Pic 5: The two examples of personal name glyphs incorporating the buttocks in the Urrutia de Vergara Family Papers document, above
Pic 5: The two examples of personal name glyphs incorporating the buttocks in the Urrutia de Vergara Family Papers document, above

At the same time, scholarly interpretations of place names can vary. Robelo, for instance, opts for -tzin denoting a diminutive, ie ‘Little Tullan’, arguing that the Nahua people added the diminutive in cases of ’pueblos nuevos, en memoria de otros que habían abandonado, o que tenían semejanza con aquellos.’ This is supported by Lockhart:-
’With place names, -tzinco has actual locative meaning and also is not reverential, but indicates a settlement named after another, usually being smaller than the parent community and sometimes close to it.’ Both scholars stress that the original and oldest meaning of this particular suffix was precisely as a diminutive.
However this debate is irrelevant to the main focus of this little article, which relates to the curious use of the human posterior glyph as a PREFIX in a personal name sign (pic 5, lower) as opposed to its ubiquitous use as a SUFFIX (pic 5, upper) - whether as part of a personal or a place name sign.
The individual named in the top of Picture 5 is called Cuauhtlehuanitzin. It consists of two glyphs: cuauhtli (eagle) and tzintli (human posterior) giving Cuauhtlitzin(tli), which is close to the sound of the glossed name Cuauhtlehuanitzin (‘Great Ascending Eagle’). The -tzintli operates phonetically - as a rebus - to convey the sound of the reverential suffix -tzin (‘great’).

Pic 6: The name Tzinpetlauhtocatzin, based on the glyph for a naked bottom - detail from main folio above
Pic 6: The name Tzinpetlauhtocatzin, based on the glyph for a naked bottom - detail from main folio above (Click on image to enlarge)

The name of the individual in the bottom half of Picture 5 is glossed as Tzinpetlauhtocatzin, ‘Great Illustrious One Who Shames Others’. Here, as Colston explains, tzintli conveys two phonetic messages to form a verb. One part is clearly a naked human bottom. ‘But in this case, it seems the scribe intended the naked state of the tzintli grapheme [sign] to convey the concept of nudity, thereby signifying petlaua (to be naked) which forms the second part of the verb construction. Two phonic messages are, then, conveyed by a single grapheme which, when joined, yield tzinpetlaua, a verb that has, among other meanings, “to put to shame”’.
This suggests that ‘the act of exposing an unclothed posterior to others was an expression of contempt, a pattern of behaviour that carries the same meaning in many cultures.’

Pic 7: 6-Monkey leads conquests of other Mixtec communities; Codex Selden (Añute) pl. 8 (detail)
Pic 7: 6-Monkey leads conquests of other Mixtec communities; Codex Selden (Añute) pl. 8 (detail) (Click on image to enlarge)

No doubt about that! But this resonates with a little-known aspect of Aztec society, the ‘last resort’ use in warfare of women exposing themselves to the enemy in an attempt to shame, defy and mock them. This has been thoroughly documented by at least four leading scholars of the Mexica: Cecelia Klein, Louise Burkhart, Camilla Townsend and Lisa Sousa. ‘Mooning’ your enemy may have a long history - certainly going back at least to the Middle Ages in Europe - but, as Klein writes ‘For no other culture than the Aztec... have I found a story of naked, obscene women, who fight with their own body parts and excretions, having been sent into battle.’ And it goes beyond a simple ‘insulting gesture’.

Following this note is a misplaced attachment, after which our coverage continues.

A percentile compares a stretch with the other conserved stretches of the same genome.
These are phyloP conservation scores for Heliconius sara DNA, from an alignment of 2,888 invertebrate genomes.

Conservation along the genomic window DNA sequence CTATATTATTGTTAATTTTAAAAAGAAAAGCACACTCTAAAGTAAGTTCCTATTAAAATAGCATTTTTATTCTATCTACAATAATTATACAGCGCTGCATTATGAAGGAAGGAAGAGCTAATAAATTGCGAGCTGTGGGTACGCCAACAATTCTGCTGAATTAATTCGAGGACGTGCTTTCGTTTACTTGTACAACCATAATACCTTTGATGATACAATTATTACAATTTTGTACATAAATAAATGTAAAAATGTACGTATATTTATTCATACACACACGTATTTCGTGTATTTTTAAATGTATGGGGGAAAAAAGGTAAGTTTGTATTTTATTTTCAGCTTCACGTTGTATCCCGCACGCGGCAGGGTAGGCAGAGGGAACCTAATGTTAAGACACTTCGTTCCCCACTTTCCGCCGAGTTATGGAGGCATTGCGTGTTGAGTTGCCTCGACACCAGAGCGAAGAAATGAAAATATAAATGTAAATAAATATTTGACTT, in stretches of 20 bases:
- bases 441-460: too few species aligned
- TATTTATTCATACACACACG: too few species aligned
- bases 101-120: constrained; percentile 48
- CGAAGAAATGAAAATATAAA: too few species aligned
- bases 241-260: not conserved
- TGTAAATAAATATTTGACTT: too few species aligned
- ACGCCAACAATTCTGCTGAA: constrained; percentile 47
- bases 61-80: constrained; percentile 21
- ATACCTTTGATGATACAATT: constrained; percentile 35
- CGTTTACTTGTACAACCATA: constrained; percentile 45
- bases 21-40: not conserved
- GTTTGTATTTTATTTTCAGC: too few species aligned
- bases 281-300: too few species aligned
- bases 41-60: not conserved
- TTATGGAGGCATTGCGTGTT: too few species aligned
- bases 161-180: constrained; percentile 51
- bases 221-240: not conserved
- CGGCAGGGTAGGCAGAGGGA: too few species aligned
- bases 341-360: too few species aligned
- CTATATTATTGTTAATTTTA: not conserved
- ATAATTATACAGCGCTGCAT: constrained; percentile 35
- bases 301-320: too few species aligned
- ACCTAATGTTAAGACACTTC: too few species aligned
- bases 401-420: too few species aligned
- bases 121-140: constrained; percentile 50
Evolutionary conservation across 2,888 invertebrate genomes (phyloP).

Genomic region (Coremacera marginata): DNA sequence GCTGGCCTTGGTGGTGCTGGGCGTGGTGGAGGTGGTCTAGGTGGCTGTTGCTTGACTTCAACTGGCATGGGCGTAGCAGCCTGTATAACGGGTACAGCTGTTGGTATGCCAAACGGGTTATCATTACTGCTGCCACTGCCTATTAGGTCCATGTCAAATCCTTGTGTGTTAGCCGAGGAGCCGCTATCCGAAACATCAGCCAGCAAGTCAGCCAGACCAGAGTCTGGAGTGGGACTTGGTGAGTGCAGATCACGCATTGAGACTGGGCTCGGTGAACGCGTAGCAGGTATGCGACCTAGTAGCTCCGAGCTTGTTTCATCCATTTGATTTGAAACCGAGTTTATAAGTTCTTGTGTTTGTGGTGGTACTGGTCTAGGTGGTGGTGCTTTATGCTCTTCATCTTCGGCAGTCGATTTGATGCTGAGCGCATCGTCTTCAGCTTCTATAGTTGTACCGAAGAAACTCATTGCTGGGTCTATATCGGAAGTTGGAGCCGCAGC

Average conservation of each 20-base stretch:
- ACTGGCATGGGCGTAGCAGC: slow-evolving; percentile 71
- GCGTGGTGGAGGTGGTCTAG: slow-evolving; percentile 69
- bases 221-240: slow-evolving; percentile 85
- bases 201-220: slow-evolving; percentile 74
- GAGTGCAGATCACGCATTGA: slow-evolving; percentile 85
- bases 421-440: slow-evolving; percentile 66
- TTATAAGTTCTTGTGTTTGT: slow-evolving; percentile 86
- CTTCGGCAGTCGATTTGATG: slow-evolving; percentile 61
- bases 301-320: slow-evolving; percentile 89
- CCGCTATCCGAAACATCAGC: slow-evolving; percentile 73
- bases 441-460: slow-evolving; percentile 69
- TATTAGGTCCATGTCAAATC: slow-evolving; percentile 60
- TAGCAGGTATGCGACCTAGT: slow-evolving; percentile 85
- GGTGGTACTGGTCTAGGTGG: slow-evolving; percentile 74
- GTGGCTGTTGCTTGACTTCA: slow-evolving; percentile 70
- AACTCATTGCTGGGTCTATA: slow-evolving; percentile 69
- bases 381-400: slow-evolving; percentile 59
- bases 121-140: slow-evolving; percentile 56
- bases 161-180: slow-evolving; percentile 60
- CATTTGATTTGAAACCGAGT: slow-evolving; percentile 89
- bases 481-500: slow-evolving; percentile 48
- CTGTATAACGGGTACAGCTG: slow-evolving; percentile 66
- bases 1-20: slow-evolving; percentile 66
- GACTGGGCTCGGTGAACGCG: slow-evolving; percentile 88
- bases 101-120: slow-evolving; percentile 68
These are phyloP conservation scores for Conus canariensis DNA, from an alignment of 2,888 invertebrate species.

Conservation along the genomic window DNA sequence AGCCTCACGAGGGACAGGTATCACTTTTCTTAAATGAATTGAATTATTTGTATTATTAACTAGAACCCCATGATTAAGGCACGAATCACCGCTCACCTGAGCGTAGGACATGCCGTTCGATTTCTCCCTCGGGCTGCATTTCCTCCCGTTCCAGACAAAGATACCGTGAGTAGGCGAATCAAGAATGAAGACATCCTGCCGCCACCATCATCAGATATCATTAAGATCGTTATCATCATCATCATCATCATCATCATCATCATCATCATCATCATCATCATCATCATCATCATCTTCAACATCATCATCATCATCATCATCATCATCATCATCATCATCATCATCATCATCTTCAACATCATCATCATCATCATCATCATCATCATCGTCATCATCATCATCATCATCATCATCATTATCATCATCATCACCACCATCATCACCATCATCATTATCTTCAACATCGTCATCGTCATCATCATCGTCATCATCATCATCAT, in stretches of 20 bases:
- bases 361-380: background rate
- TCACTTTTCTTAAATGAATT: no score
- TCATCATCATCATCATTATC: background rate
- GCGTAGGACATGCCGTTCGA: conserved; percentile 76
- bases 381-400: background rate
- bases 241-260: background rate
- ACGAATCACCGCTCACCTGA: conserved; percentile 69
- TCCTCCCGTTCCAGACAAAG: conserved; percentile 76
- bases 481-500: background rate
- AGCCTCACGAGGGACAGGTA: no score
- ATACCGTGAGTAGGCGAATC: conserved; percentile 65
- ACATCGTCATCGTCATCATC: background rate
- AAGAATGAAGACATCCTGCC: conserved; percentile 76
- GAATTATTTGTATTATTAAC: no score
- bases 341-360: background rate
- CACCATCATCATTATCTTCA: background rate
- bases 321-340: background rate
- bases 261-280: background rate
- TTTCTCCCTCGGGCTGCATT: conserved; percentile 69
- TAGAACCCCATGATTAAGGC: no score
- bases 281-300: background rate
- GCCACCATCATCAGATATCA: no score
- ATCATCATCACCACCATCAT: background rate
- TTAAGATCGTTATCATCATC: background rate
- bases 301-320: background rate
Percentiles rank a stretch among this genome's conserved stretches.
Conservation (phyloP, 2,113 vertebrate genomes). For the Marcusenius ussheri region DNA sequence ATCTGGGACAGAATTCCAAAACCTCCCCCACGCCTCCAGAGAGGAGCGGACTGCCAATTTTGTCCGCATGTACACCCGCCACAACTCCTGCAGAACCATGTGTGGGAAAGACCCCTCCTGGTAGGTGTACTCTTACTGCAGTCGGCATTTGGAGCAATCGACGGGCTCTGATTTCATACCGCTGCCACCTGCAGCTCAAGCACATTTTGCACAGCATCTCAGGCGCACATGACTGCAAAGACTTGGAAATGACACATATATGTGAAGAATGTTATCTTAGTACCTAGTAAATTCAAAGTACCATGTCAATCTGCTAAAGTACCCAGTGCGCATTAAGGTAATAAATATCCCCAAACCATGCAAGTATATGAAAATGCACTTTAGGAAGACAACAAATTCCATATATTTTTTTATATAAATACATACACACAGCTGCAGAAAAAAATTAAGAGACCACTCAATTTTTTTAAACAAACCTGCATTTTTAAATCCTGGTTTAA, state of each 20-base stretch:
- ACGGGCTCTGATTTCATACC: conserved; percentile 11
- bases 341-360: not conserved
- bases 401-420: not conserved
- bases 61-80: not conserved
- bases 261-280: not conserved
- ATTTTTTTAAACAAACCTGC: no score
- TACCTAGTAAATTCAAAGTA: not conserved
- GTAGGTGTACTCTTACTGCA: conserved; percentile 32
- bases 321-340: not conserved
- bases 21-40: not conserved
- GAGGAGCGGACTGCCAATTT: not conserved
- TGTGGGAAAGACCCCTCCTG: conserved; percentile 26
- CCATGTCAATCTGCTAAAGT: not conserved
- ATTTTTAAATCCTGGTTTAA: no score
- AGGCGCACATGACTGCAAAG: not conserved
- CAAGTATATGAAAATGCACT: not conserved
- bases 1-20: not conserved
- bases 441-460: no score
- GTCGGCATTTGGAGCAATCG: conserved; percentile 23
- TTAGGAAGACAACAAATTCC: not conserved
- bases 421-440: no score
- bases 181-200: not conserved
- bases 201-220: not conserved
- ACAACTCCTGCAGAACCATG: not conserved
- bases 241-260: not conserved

Whilst there are records of individual female rulers and ruler/warriors - such as the famed Mixtec leader 6-Monkey who can be seen here (picture 7) carrying a shield and taking a captive - thanks to a couple of references in pre-invasion Nahua annals from Central Mexico, and the writings of chroniclers such as Durán and Tezozomoc, we now know that group involvement of women in battles, whilst rare, was ‘something culturally appropriate for their women to do in moments of extremity’ (Townsend).

Pic 8: Two Tepanec women warriors (bottom left) join battle against the Aztecs; Códice Durán, fol. 5a
Pic 8: Two Tepanec women warriors (bottom left) join battle against the Aztecs; Códice Durán, fol. 5a (Click on image to enlarge)

What were those two incidents prior to the Spanish invasion? ‘In 1428 two Tepanec women battled Mexica warriors alongside Tepanec men, and in 1473 Tlatelolcan women fought Mexica invaders’ (Sousa). Both instances were recorded pictorially in later chronicles. Picture 8 shows the first, picture 9 the second. In the 1473 war between the two rival Mexica cities Tenochtitlan and Tlatelolco, the latter’s king ordered women to strip naked and to confront the enemy in what Burkhart calls a ‘last-ditch defense’. The women ‘carried shields and obsidian bladed clubs while loudly accusing the Aztecs of being cowards. As the obscene contingent advanced, other women - still dressed - turned around, flung up their skirts, and showed their buttocks to the enemy...’ (Klein). Apparently they also threw brooms, weaving battens and warping frames - ‘magical weapons, womanly counterparts to the darts and spears hurled by men’. Embodying the power of Tlazolteotl, deity of filth and childbirth, rather than directly emulating their male counterparts, the women instead ‘turn the full force of their womanhood against the invaders’ (Townsend).

Pic 9: Tlatelolcan women expose themselves and hurl domestic ‘weapons’ at their Mexica enemy; Códice Durán fol. 11a
Pic 9: Tlatelolcan women expose themselves and hurl domestic ‘weapons’ at their Mexica enemy; Códice Durán fol. 11a (Click on image to enlarge)